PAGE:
East Carolina University offers its students outstanding undergraduate and graduate programs in anthropology that educate students on evolution theories and studies and how they can be studied through subjects like archaeology, biology, and cultural studies. The department openly encourages students to gain experience in research facilities on campus by working side by side with faculty on research projects. Undergraduate students can earn a Bachelor of Arts in Anthropology or may choose anthropology as a minor if they prefer to earn a bachelors degree in another subject. Students earning a bachelors degree in anthropology are also encouraged to become certified in either Forensic Anthropology or Cultural Resources Management in order to advance their career options upon graduating. Graduate students earning a Master of Arts in Anthropology can focus their studies in everything from primate studies to medical anthropology to religious studies.

Careers in Anthropology

Before you graduate from a higher education facility with a degree in anthropology, it is important that you familiarize yourself with various career paths in the field in order focus your studies around your career of choice. This section contains a variety of careers in the field of anthropology.

Many career opportunities are available within the cultural resource management industry, especially. The cultural resource management industry focuses on the preservation of grounds and artifacts of past societies in order to make new discoveries and ultimately improve education in all subjects. It is also often an ideal industry for individuals who possess bachelor degrees in subjects relevant to cultural preservation and protection, including but not limited to anthropology, architecture, and history. For example, government agencies and other companies may hire archaeologists and museum curators to contribute to the discovery, care, and safeguard of historical sites and artifacts

Entry Level Careers in Anthropology

Upon earning a bachelors degree in anthropology with various levels of research experience, you may qualify for one or more of the positions briefly described here.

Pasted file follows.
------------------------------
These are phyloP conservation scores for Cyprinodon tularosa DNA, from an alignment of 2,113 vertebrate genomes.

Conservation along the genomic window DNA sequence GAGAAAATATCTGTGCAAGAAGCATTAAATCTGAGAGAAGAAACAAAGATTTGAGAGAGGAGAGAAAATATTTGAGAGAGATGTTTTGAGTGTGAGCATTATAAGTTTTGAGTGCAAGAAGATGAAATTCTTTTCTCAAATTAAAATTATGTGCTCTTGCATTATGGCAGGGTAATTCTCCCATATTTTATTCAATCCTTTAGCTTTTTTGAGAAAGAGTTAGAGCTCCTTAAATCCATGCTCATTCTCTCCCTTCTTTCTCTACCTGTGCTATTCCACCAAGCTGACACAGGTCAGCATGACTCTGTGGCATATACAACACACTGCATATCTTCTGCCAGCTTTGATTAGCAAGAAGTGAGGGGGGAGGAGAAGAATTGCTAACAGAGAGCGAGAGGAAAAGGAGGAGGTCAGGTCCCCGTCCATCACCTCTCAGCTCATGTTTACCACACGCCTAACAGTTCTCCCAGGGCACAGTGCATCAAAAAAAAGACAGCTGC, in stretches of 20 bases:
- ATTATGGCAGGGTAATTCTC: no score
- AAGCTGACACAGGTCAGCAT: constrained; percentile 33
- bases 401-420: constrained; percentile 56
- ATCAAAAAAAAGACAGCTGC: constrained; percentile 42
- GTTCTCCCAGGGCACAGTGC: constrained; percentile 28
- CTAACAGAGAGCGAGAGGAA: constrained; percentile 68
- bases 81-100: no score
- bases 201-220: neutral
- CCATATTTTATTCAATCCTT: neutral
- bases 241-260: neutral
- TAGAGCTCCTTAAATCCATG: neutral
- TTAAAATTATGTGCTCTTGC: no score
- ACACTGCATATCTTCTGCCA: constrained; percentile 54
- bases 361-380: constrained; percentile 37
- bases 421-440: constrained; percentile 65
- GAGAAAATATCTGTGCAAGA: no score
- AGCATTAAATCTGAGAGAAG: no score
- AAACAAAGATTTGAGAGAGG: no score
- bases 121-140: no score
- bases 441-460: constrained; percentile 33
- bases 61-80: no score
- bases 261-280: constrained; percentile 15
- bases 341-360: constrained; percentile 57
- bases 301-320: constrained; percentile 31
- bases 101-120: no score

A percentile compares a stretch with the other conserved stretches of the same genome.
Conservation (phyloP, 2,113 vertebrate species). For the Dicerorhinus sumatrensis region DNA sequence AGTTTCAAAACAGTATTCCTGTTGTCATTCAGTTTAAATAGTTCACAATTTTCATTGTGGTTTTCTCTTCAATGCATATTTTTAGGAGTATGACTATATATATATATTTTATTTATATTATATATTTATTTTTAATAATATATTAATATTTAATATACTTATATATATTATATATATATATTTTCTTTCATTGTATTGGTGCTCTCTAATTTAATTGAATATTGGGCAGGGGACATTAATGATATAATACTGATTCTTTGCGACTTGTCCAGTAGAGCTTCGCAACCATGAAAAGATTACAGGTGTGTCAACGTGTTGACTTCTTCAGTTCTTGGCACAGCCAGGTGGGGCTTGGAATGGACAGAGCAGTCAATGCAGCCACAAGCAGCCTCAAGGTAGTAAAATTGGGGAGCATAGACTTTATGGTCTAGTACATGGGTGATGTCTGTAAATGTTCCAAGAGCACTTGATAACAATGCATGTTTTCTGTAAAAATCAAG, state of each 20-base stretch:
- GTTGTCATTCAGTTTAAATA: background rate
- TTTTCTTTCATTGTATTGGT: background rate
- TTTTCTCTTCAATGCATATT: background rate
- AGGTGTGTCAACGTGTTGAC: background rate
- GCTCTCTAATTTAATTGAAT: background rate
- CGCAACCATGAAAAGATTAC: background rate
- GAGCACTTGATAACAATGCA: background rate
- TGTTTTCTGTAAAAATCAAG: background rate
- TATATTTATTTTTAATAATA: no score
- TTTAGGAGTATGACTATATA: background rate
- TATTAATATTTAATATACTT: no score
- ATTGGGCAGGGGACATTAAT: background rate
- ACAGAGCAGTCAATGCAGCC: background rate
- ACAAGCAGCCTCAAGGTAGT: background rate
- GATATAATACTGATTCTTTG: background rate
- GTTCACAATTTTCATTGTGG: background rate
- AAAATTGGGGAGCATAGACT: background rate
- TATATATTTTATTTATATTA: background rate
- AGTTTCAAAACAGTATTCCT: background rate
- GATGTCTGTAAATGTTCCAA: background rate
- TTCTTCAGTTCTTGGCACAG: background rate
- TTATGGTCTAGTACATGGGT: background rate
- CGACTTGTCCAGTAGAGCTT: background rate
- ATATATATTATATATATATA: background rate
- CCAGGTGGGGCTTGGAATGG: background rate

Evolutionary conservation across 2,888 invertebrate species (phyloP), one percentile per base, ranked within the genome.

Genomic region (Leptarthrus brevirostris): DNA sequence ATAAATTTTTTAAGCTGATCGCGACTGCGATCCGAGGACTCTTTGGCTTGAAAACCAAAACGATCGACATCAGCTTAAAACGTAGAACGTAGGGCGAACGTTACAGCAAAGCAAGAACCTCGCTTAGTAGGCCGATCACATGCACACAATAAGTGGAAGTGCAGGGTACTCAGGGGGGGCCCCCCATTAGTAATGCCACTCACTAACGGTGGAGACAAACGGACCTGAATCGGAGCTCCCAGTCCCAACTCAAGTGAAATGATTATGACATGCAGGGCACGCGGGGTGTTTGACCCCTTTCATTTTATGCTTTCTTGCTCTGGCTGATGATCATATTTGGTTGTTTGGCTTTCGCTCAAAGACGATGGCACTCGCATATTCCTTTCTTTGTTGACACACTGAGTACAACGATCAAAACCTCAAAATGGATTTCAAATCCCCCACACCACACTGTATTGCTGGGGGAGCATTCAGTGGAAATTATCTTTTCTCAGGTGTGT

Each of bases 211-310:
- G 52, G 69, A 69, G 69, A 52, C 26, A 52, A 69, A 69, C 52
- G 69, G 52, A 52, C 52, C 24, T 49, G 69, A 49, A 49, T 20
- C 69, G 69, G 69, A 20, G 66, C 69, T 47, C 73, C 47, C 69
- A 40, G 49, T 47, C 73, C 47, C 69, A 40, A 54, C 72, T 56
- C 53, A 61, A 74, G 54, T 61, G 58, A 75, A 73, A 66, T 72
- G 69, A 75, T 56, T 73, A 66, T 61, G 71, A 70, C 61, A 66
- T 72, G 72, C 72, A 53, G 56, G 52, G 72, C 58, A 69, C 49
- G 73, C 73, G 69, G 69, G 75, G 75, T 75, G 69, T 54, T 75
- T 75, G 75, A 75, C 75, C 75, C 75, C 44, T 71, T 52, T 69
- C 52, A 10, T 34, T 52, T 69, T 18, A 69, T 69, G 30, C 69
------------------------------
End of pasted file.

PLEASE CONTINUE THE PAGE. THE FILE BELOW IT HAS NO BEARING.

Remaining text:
Fundraiser

Fundraisers spend much of their time devoted to developing ideas on ways to raise money for their organizations. They not only create and implement events to collect donations and promote awareness of the purposes of their organizations, but they also often oversee volunteers and provide them with training necessary to assist in the fundraising process. Fundraisers are highly organized, as they need to keep strict records on past donors and potential donors for future use. They also have particularly good verbal communication skills. A fundraiser typically possesses background knowledge in communications and business and a bachelors degree in any of a wide variety of subjects. Linguistic anthropology and applied anthropology can prove useful in order to know how to best appeal to a targeted audience.

Fundraisers may earn over $30,000 annually, based on education and experience levels.

Cultural Affairs Specialist

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Cultural affairs specialists focus on creating plans for and carrying out various cultural events and programs to promote community activities and provide education about specific cultures. They may also work with schools, community organizations, and libraries to plan and host the events and programs. Cultural affairs specialists often aid in the development of grant applications and may work alongside fundraisers. A bachelors degree is usually required to become a cultural affairs specialist, as is background knowledge in a specific culture. A cultural affairs specialist has a creative mindset and a passion for cultural arts as well as outstanding written and verbal communication skills.

Cultural affairs specialists may earn around $35,000 a year for their services, based on education and experience levels.

Advanced Careers in Anthropology

After earning a higher degree, such as a masters or doctoral degree in anthropology or more specific field, and with extensive research experience you will most likely qualify for one or more of the occupations touched on in this area.

Genetic Counselor

Genetic counselors research the probability of patients or their family members inheriting health issues or genetic disorders, such as birth defects, based on family histories and other tests. Genetic counselors may present their results to other doctors or to patients directly. Genetic counselors may meet with patients to discuss the risks of the procedures and potential treatment plans if a patient or family member of the patient is diagnosed with a genetic disorder. A genetic counselor possesses at least a masters degree in genetics or related field, but many counselors hold doctoral degrees. Background knowledge in anthropology can be helpful in this field, as well, and they are certified by the American Board of Genetic Counseling.